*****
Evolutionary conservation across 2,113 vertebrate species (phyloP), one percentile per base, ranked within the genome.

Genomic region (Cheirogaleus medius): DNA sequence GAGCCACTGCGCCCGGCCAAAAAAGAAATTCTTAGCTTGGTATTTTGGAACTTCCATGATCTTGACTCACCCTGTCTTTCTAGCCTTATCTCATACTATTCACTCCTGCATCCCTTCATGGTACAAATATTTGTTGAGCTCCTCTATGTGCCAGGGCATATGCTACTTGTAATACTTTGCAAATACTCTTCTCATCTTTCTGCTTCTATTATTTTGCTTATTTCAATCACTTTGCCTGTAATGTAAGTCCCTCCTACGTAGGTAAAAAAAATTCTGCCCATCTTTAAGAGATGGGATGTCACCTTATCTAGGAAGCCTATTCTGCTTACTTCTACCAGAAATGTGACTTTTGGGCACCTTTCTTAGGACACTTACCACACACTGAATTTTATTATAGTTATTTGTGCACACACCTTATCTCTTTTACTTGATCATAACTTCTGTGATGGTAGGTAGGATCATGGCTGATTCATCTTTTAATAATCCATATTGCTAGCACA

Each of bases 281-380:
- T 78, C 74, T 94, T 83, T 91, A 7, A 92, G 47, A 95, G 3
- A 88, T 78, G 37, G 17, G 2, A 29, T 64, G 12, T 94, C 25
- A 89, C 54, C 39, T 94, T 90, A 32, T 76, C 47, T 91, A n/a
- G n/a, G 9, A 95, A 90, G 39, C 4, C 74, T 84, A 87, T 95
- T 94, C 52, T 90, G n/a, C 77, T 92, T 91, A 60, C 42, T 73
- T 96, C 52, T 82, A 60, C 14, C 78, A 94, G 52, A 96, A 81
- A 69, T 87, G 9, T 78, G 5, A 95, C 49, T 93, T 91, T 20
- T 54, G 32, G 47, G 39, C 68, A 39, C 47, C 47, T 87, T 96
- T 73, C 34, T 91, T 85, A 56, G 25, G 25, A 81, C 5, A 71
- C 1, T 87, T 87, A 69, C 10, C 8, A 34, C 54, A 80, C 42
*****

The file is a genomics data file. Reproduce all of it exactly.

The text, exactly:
Evolutionary conservation across 2,113 vertebrate species (phyloP), one percentile per base, ranked within the genome.

Genomic region (Cheirogaleus medius): DNA sequence GAGCCACTGCGCCCGGCCAAAAAAGAAATTCTTAGCTTGGTATTTTGGAACTTCCATGATCTTGACTCACCCTGTCTTTCTAGCCTTATCTCATACTATTCACTCCTGCATCCCTTCATGGTACAAATATTTGTTGAGCTCCTCTATGTGCCAGGGCATATGCTACTTGTAATACTTTGCAAATACTCTTCTCATCTTTCTGCTTCTATTATTTTGCTTATTTCAATCACTTTGCCTGTAATGTAAGTCCCTCCTACGTAGGTAAAAAAAATTCTGCCCATCTTTAAGAGATGGGATGTCACCTTATCTAGGAAGCCTATTCTGCTTACTTCTACCAGAAATGTGACTTTTGGGCACCTTTCTTAGGACACTTACCACACACTGAATTTTATTATAGTTATTTGTGCACACACCTTATCTCTTTTACTTGATCATAACTTCTGTGATGGTAGGTAGGATCATGGCTGATTCATCTTTTAATAATCCATATTGCTAGCACA

Each of bases 281-380:
- T 78, C 74, T 94, T 83, T 91, A 7, A 92, G 47, A 95, G 3
- A 88, T 78, G 37, G 17, G 2, A 29, T 64, G 12, T 94, C 25
- A 89, C 54, C 39, T 94, T 90, A 32, T 76, C 47, T 91, A n/a
- G n/a, G 9, A 95, A 90, G 39, C 4, C 74, T 84, A 87, T 95
- T 94, C 52, T 90, G n/a, C 77, T 92, T 91, A 60, C 42, T 73
- T 96, C 52, T 82, A 60, C 14, C 78, A 94, G 52, A 96, A 81
- A 69, T 87, G 9, T 78, G 5, A 95, C 49, T 93, T 91, T 20
- T 54, G 32, G 47, G 39, C 68, A 39, C 47, C 47, T 87, T 96
- T 73, C 34, T 91, T 85, A 56, G 25, G 25, A 81, C 5, A 71
- C 1, T 87, T 87, A 69, C 10, C 8, A 34, C 54, A 80, C 42